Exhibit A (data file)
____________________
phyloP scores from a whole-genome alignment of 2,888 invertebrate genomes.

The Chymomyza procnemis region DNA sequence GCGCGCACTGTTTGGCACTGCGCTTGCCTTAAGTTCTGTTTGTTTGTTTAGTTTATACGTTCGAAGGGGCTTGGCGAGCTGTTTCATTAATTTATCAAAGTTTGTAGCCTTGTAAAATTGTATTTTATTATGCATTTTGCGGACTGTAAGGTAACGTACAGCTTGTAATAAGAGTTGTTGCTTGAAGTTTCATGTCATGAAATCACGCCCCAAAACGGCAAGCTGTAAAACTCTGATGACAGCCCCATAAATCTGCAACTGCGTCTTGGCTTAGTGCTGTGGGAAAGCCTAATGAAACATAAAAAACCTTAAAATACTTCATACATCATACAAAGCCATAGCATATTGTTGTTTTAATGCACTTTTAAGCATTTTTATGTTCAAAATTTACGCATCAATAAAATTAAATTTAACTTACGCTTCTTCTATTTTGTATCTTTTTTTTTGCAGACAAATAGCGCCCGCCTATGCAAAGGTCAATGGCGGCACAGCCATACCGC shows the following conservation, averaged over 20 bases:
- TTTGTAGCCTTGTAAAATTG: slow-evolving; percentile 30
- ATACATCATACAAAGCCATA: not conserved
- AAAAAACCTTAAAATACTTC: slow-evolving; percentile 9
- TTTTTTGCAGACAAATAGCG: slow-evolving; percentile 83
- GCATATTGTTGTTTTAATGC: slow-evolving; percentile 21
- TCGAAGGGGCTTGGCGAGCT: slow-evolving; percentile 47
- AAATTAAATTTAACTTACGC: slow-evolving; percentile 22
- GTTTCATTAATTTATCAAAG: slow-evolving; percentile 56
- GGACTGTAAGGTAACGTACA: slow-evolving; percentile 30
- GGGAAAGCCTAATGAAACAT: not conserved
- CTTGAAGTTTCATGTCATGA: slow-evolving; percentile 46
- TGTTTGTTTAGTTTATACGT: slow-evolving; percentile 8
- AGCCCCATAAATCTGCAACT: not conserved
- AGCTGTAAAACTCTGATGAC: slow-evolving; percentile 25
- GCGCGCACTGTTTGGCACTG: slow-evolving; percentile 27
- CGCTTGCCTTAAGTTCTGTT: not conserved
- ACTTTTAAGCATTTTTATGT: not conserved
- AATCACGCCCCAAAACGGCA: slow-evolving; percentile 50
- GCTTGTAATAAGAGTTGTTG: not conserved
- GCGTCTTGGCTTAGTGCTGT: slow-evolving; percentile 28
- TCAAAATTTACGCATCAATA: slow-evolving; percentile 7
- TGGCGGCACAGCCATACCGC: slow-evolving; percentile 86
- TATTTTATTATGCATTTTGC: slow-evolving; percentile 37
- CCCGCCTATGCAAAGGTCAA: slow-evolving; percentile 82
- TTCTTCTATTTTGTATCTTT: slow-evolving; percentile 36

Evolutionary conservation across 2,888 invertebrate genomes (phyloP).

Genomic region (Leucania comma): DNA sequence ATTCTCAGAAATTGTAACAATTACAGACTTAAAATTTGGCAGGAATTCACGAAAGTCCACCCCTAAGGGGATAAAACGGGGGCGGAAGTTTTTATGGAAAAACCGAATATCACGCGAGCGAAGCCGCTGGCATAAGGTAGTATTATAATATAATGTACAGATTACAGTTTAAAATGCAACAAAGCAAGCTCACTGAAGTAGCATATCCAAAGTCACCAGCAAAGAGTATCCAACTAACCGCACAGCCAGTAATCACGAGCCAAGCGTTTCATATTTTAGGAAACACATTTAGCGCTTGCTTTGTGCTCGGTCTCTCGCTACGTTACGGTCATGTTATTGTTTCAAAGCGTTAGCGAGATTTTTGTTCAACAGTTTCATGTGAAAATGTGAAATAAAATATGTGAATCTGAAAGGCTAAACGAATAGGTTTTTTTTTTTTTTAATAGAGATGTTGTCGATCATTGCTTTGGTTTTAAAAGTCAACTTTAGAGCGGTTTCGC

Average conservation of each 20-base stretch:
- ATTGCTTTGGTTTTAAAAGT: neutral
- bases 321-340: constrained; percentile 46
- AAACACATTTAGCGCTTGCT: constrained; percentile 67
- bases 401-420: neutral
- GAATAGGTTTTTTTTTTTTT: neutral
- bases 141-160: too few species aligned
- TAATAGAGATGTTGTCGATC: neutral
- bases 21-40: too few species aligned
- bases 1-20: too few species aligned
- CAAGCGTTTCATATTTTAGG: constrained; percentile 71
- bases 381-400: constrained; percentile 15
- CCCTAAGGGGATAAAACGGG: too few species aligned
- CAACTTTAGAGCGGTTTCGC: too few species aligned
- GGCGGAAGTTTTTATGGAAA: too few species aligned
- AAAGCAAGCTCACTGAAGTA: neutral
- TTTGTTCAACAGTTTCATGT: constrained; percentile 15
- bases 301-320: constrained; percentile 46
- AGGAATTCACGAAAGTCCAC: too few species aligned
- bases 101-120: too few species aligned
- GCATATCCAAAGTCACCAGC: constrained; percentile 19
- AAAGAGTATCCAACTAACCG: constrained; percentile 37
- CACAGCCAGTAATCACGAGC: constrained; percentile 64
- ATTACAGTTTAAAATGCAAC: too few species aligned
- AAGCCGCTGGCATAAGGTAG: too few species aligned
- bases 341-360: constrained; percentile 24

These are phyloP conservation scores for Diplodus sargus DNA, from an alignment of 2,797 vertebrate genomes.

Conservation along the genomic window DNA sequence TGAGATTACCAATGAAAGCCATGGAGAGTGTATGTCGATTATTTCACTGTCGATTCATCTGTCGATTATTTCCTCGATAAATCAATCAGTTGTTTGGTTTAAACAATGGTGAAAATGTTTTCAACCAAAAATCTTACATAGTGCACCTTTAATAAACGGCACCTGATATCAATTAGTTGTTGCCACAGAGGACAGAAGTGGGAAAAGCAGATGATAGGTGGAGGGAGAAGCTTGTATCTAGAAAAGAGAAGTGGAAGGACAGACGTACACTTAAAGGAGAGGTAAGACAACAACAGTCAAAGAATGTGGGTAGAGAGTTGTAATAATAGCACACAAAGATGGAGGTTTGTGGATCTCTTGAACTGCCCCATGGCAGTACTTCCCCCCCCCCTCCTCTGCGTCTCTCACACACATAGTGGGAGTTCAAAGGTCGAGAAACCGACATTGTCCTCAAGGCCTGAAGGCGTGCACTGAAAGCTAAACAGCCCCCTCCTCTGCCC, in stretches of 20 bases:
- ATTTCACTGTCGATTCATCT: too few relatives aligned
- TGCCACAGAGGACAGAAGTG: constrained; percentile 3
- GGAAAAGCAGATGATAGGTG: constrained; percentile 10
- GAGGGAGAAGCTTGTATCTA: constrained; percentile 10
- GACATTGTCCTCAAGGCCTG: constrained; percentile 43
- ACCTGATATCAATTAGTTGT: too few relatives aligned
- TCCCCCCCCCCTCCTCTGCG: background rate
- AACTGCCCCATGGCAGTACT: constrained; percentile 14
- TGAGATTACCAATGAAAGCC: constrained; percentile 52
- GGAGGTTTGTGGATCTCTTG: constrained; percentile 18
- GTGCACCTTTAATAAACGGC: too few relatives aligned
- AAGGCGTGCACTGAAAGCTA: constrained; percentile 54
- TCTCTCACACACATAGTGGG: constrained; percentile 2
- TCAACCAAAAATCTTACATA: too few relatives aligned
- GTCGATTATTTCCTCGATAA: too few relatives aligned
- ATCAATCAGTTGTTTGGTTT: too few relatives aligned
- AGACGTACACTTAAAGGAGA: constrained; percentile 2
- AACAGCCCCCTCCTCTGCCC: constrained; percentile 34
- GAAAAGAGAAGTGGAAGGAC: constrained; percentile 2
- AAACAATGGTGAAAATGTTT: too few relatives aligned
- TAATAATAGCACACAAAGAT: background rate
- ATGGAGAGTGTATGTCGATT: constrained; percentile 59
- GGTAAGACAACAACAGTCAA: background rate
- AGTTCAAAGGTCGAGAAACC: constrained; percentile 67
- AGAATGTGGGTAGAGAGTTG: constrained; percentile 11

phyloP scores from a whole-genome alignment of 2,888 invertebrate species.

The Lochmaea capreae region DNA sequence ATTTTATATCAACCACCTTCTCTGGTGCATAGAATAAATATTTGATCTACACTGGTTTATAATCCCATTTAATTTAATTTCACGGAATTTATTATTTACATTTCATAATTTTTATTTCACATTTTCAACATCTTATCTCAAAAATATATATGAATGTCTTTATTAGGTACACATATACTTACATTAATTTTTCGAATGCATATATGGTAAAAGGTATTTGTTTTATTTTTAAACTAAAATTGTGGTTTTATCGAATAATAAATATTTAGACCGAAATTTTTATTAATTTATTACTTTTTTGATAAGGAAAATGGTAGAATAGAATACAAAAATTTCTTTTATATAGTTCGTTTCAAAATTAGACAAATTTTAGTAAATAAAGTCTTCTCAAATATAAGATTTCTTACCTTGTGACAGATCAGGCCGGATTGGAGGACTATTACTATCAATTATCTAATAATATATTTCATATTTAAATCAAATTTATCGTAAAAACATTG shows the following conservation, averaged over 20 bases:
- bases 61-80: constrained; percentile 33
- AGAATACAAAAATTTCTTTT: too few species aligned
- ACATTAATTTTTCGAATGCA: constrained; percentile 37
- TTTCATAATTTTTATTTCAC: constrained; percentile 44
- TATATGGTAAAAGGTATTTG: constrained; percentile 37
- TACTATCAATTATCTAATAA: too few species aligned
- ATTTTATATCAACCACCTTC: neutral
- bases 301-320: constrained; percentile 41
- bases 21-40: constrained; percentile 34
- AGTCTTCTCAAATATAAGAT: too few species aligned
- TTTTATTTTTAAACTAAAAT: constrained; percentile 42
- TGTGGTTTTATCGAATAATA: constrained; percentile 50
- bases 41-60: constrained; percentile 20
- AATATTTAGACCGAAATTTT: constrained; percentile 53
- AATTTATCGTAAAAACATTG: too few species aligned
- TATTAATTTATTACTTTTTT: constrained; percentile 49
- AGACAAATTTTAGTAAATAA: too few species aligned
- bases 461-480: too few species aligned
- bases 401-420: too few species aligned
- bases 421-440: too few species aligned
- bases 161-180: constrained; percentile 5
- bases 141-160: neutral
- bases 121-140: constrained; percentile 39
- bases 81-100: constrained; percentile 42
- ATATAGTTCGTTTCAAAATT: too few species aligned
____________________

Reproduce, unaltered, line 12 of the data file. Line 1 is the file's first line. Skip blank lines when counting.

- GGGAAAGCCTAATGAAACAT: not conserved